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Wall Timer

After reaching my limit with my unreliable D-Link 604+ ADSL router, I decided that manually power-cycling the thing was becoming a chore, and more importantly when I am asleep or my room is otherwise off limits to my housemates a crash means no connectivity for them, and no way to overcome it!

I'd been thinking of modding some junk I had to help me for a while, but it was only when I was prompted by an irate housemate that I took up the challenge.

Junk transformed

walltimer.jpg I have an unused digital wall timer among my junk, it hasn't worked for some time now — I suspect the inbuilt rechargable battery has died or similar because the LCD never displays anything and the ON/OFF button doesn't work; which was typical of when I first used it and had to wait for the inner battery to charge before it's first use.

You can see from this picture ( which is the end product of my efforts ) that the LCD is still not working, but seems healthier than before. Who knows, perhaps it will magically start working?

I opened it up, and would you believe it was very nice and neat inside? Lots of ordinary components that any determined geek could understand. After turning the thing over in my hands a few times and giving it a thorough examining it was clear that all I needed to do was solder my own wires onto the 3 existing wires inside, which connected the relay system to the LCD/Control panel.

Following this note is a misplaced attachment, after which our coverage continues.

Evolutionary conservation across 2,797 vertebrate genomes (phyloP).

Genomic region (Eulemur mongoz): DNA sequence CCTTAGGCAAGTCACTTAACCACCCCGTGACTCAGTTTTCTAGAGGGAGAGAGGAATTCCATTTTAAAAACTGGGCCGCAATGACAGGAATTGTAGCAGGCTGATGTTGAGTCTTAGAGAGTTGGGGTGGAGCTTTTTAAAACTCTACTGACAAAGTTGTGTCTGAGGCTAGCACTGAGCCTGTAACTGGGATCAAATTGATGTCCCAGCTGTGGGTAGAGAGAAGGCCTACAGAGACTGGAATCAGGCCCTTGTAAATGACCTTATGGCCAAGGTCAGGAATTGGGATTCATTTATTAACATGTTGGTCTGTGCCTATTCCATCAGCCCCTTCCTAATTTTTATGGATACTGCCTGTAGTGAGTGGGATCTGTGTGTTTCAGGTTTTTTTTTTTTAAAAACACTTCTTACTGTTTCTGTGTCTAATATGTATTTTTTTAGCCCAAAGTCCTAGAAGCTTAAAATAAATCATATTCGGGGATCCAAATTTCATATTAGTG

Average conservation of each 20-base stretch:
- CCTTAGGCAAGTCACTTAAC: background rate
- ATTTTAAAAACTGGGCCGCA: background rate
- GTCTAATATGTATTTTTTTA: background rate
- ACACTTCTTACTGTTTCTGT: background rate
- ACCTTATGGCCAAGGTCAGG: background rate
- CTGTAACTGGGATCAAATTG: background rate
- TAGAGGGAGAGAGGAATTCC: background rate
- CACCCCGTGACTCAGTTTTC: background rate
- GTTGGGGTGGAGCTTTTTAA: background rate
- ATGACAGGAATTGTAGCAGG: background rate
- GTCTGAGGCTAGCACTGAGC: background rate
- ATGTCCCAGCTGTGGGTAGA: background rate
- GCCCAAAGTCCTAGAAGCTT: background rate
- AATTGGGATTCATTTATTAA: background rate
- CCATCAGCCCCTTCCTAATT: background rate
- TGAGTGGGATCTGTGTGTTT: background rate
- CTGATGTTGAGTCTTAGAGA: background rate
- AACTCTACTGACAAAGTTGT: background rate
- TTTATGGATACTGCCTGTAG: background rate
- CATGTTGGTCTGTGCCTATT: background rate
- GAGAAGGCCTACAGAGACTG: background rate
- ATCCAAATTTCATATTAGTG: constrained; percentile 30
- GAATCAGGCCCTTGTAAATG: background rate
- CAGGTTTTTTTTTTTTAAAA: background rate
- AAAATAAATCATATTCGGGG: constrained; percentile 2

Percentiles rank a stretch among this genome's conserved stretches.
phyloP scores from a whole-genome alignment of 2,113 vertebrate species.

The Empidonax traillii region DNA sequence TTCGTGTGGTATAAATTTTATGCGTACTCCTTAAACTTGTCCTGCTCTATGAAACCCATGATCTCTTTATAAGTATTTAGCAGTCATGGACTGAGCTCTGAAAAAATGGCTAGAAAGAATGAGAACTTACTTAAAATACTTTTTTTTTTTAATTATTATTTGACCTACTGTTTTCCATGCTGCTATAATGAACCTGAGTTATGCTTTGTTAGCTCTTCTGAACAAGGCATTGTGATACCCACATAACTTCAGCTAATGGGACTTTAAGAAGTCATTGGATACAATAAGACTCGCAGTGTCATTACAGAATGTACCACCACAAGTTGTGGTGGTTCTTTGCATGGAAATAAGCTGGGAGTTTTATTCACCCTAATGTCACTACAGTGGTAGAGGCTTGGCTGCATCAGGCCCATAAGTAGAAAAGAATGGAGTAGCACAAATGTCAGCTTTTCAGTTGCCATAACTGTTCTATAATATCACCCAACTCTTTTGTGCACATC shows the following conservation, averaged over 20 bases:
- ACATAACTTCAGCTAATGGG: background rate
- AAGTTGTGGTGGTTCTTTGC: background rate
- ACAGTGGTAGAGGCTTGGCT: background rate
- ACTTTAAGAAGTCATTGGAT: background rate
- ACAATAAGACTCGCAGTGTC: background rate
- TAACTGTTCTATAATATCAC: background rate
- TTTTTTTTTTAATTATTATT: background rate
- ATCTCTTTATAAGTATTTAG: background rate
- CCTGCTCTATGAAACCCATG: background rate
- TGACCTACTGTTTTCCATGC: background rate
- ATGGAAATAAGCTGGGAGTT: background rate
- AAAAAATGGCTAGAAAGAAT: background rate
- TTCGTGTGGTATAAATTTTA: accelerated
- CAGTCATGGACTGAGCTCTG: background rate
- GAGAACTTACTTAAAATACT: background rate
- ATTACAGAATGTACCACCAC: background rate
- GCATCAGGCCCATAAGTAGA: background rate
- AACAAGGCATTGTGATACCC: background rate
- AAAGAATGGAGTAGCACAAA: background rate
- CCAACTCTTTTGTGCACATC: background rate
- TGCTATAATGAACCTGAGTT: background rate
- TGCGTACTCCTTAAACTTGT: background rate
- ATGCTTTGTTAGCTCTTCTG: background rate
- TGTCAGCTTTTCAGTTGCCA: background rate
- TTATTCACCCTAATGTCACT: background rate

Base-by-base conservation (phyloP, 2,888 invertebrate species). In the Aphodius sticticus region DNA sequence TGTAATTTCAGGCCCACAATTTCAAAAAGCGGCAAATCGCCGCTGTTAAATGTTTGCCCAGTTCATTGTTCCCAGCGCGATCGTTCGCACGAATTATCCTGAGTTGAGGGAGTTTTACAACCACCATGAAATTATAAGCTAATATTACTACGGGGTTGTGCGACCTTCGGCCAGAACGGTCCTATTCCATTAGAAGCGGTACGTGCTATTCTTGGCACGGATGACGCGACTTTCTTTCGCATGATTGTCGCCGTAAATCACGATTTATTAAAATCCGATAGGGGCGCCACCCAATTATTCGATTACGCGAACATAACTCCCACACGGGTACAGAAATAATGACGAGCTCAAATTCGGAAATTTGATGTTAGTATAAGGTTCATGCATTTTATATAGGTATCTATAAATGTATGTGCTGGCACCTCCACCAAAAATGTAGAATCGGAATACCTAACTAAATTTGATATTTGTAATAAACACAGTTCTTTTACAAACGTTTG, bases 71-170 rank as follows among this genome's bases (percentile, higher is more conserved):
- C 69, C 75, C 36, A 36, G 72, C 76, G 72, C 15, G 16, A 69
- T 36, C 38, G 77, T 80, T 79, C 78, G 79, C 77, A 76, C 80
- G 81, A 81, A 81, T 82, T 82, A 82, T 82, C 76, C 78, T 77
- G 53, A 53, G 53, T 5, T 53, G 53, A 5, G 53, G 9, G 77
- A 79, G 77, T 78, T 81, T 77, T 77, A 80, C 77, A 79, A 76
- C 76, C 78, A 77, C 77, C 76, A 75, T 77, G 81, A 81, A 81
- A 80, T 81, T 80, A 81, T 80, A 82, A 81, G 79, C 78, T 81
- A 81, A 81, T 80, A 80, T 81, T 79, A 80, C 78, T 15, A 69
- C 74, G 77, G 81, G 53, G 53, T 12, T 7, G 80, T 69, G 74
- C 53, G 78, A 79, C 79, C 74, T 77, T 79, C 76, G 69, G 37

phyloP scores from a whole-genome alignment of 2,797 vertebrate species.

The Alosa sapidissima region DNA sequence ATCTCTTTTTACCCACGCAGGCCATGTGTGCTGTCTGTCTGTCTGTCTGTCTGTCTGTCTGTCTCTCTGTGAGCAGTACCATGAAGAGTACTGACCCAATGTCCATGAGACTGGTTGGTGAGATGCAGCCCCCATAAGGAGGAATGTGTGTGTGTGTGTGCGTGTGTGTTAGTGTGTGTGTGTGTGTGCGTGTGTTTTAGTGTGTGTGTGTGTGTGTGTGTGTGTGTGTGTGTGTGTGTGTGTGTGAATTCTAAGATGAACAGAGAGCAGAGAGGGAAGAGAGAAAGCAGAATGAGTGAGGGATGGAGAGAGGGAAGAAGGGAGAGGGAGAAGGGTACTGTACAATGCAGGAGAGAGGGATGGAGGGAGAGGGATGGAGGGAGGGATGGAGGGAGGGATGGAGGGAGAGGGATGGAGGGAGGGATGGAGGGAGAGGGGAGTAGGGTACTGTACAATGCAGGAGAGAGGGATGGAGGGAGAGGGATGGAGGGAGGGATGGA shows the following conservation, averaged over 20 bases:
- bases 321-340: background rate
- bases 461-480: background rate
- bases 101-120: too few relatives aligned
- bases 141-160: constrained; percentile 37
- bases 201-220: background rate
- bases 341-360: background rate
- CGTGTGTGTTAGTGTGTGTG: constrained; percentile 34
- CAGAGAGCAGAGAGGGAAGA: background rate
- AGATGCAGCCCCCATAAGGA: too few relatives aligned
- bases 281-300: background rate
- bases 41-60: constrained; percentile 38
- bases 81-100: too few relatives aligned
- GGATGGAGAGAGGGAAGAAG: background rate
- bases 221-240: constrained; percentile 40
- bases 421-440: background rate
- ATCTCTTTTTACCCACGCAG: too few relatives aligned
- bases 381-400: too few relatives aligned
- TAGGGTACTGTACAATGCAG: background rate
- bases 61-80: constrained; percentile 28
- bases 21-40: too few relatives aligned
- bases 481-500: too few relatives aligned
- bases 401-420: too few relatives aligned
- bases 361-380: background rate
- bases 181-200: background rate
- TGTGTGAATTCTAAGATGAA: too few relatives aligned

At first I soldered my wires to Vdd and CTL (the nice people of micromark took the trouble of printing meaningful labels on the PCB ^_^). When I shorted the wired (and closed the circuit) the relay fired and powered it's socket, when I seperated the wires (and hence broke the circuit) the relay returned to it's ease and stopped powering the socket. So far, so good.

I used a pair of wide pliers and firmly gripped the end of the plastic chasis, and tore off a neat rectangular section which I fed my wired through. Took a little rocking back an forth to make sure I got a nice clean slice. :-)

Getting it hooked up

Once I had a method of turning the mains on and off, I needed to interface this with my PC with a view to code a program which checks for internet connectivity and then power-cycles the router as needed.

First first thought was to use one of my PC's serial (RS232) ports to do this, as I have got some experience using them from my final year project. I did some research and decided that the “DTE Ready” (pin 4) would be a good candidate, as all that would be required to temporarily change this pin's signal would be to 'open' the appropriate COM port. I tested this using HyperTerminal - connecting to the COM port and releasing it did indeed change the signal. This would have been ideal, except that RS232 is +/- 12V, and that's not really very useful for closing/breaking a circuit. I probably would have tried using a diode of some sort if I had one handy, but I didn't.

parallelport.jpg

In fact it was at this point that I realised there was something fundamentally wrong with my approach - I was trying to use the PC as a switch, which is not really in keeping with the TTL way of doing things. But being lazy I didn't want to resolder the wall timer, instead I tried using the parallel port.

I uncovered a sturdy source of info on programming parallel ports, and my favourite of the lot is definately this one. It was there that I came across the excellent Kemo M125 kit and, more importantly, it's raw parallel port controlling GUI for WinXP (getting access to the parallel port in WinXP has been something of a bother to me in recent times, but I digress…)

I had some trouble finding which pin was 'pin 1' on my parallel port (as none of the pages seem to feel this is an important detail). I found that for my own setup it was the bottom pin on the longer of the two columns1).